[Editor's Note: For more information on Chris Brown, visit]

Thursday, December 3, 2009

Natalie Imbruglia Comes to Life on New LP

Natalie Imbruglia shot up like a wildflower in 1997 with her  engaged cover of the little known Ednaswap song "Torn," pulled from her debut Left of the Middle. Ms. Imbruglia fit right in with the other women working the alternative pop stance that was popular and crowded in the mid-to-late 1990's. Imbruglia's real voice laid ready to catch fire under the less ambitious material of her debut.

After the start of a new decade, Ms. Imbruglia finally caught that fire on her sophomore recording White Lilies Island (2002). Imbruglia's voice and songwriting now had endless, and worthy, sonic walls to bounce off of.  Her third album Counting Down the Days (2005) bathed itself in romantic splendor, supported by the successful single "Shiver."

2007 saw the arrival of her hits set Glorious: The Singles '97-'07, with four new tracks rumored to be from a shelved fourth record. Those songs betrayed an interest in electronic infusion to her rock and pop, something that came to fruition on this newest endeavor. Via the indie imprint label Malabar Records, distributed by Island/Def Jam and Universal Records, Imbruglia's fourth LP Come to Life is close to brilliance.

Alongside a stellar set of talent, Imbruglia went to work on the creative collisions collected on Come to Life:  Brian Eno (U2), Ben Hillier (Depeche Mode, Blur), Chris Martin (front man of Coldplay), Daniel Johns (front man of Silverchair, former husband), Gary Clark (Melanie C, Cathy Dennis, Liz Phair). "My God," "Lukas," "Fun," "Twenty," and "Scars" come from the grounded, progressive colors Imbruglia painted in on her past records. This time the edges are sharper, cleaner, but still organic. "My God" bubbles with intertwined guitar and keyboard as Imbruglia burns intensely as never before.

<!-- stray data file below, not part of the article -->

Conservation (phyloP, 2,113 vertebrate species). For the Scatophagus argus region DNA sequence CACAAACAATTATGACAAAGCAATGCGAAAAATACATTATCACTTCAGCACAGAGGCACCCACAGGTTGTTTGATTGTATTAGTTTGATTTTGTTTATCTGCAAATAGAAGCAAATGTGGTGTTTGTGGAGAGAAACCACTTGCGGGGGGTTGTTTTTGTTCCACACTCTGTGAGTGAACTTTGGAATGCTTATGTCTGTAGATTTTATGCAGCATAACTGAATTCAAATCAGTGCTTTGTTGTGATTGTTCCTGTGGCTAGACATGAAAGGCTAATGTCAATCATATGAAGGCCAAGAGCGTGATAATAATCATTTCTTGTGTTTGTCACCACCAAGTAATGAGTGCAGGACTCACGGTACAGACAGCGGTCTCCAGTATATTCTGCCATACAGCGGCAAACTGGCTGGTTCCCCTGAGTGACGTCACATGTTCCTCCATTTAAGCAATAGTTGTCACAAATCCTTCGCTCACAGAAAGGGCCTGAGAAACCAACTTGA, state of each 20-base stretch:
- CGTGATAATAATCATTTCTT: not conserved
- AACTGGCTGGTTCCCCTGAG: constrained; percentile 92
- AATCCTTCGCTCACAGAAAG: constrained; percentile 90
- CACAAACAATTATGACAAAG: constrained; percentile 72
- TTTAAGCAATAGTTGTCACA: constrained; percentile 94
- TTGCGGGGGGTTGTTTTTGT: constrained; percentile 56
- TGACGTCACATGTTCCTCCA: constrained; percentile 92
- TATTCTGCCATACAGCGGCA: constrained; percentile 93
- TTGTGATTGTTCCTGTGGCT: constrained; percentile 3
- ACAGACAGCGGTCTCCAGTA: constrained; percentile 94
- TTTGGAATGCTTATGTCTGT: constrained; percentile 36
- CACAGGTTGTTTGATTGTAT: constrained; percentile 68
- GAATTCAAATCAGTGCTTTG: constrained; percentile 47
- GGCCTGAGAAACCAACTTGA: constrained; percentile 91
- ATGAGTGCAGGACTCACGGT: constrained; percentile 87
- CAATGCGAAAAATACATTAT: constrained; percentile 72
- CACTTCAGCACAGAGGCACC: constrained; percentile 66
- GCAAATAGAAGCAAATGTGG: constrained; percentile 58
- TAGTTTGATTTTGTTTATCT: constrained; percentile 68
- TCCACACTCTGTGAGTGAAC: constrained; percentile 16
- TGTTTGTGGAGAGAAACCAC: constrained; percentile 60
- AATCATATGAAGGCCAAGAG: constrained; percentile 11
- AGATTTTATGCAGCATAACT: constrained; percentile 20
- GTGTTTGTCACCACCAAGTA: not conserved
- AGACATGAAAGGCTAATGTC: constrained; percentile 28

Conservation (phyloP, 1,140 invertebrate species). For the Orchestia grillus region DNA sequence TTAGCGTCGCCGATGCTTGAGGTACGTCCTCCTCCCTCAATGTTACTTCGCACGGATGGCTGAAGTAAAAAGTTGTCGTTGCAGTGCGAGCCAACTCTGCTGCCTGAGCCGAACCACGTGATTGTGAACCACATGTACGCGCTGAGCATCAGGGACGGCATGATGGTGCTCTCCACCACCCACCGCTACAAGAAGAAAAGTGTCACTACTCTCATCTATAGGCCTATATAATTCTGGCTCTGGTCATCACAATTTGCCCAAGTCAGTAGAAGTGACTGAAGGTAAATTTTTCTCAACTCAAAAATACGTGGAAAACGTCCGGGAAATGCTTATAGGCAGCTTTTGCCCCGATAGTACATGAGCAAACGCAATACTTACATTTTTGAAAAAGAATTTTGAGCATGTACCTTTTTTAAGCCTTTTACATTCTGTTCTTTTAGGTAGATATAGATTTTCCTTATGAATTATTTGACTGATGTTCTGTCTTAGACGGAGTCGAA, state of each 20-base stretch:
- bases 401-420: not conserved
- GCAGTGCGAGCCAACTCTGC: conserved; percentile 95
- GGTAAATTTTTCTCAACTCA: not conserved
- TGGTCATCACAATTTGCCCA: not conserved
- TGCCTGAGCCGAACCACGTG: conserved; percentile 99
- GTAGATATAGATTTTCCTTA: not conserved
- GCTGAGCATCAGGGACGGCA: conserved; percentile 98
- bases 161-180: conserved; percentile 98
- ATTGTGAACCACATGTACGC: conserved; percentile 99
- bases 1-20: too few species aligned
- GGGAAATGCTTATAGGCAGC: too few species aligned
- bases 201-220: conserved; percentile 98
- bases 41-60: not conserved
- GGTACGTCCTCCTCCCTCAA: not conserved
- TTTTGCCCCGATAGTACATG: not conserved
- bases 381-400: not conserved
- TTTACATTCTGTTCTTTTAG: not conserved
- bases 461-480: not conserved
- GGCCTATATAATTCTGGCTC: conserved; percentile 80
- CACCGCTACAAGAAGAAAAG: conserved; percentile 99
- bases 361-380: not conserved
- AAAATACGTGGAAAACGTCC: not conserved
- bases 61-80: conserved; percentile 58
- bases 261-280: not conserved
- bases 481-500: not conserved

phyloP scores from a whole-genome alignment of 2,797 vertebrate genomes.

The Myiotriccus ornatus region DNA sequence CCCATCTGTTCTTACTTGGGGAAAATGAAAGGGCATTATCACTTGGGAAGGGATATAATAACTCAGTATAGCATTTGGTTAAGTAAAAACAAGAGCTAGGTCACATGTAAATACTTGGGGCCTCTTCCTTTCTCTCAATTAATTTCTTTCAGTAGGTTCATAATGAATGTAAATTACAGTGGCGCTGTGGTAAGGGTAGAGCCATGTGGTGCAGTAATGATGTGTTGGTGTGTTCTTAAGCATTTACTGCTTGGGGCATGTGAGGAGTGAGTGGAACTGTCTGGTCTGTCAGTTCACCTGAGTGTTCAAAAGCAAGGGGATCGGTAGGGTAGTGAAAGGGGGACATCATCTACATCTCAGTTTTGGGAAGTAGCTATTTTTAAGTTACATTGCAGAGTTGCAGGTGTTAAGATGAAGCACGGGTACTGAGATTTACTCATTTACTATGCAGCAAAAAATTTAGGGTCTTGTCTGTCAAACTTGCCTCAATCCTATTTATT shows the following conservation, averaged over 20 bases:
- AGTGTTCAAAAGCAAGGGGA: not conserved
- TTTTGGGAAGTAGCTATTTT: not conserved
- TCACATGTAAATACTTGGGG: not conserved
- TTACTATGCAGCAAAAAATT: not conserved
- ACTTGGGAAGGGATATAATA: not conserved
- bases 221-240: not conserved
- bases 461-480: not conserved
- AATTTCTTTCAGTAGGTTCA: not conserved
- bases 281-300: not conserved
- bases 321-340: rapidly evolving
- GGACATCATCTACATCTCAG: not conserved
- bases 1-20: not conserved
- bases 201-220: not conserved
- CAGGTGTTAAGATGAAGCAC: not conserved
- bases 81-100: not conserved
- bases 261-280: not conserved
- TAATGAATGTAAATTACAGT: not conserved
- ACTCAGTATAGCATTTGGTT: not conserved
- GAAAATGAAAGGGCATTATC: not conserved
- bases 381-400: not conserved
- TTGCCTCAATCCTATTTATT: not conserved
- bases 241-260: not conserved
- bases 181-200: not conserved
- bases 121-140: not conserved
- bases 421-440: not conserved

"Lukas" is a bittersweet take on "Our Last Summer" ABBA-esque story telling and is Imbruglia's grandest moment. "Scars," incredibly human, is a picturesque revelation: "I climbed the walls, you hit the bars, I am from Venus, you are from Mars, you got your brand new friends, and I got a broken heart. Doesn't matter who we are, everyone has their scars." "Scars" is the portrait of heartbreak for the recently divorced Imbruglia

"WYUT," "Cameo," "All the Roses," and "Wild About It" make up the second half of the album and sport Imbruglia's electro threads. "WYUT" gets too close to power pop for the demure Imbruglia, but she grabs the wheel of the song to guide it. "Cameo's" sex and salt isn't dissimilar to the appeal of "Wild About It." The latter, Imbruglia's most galvanizing song, is a springy number with a fantastic chorus climax. On "Wild About It," the sound of exploratory freedom is heard ringing. "Want" acts as the portal between both sides of the album, combining old and new Imbruglia. It interpolated an established highlight, "Be With You," one of the new tracks from her 2007 retrospective, its first verse appearing boldly in "Want's" middle eight. Through it all, the mannered, emotive Imbruglia makes the cut intimate.

Directed By: Diane Martel

Come to Life is satisfying from start to finish, making its muted commercial fortune frustrating. The record is set to get a physical release in Britain in January 2010. Currently it's available only in  digital form there. The album could also get an American release in February, her first since White Lilies Island. The continued growth shown here indicates Natalie Imbruglia's flame has not only "come to life," but will burn for years to come. Four and a half out of five stars.-QH

[Editor's Note: Come to Life is available as an import, varying in price, at your local independent music retailers. For more information on Natalie Imbruglia, visit:]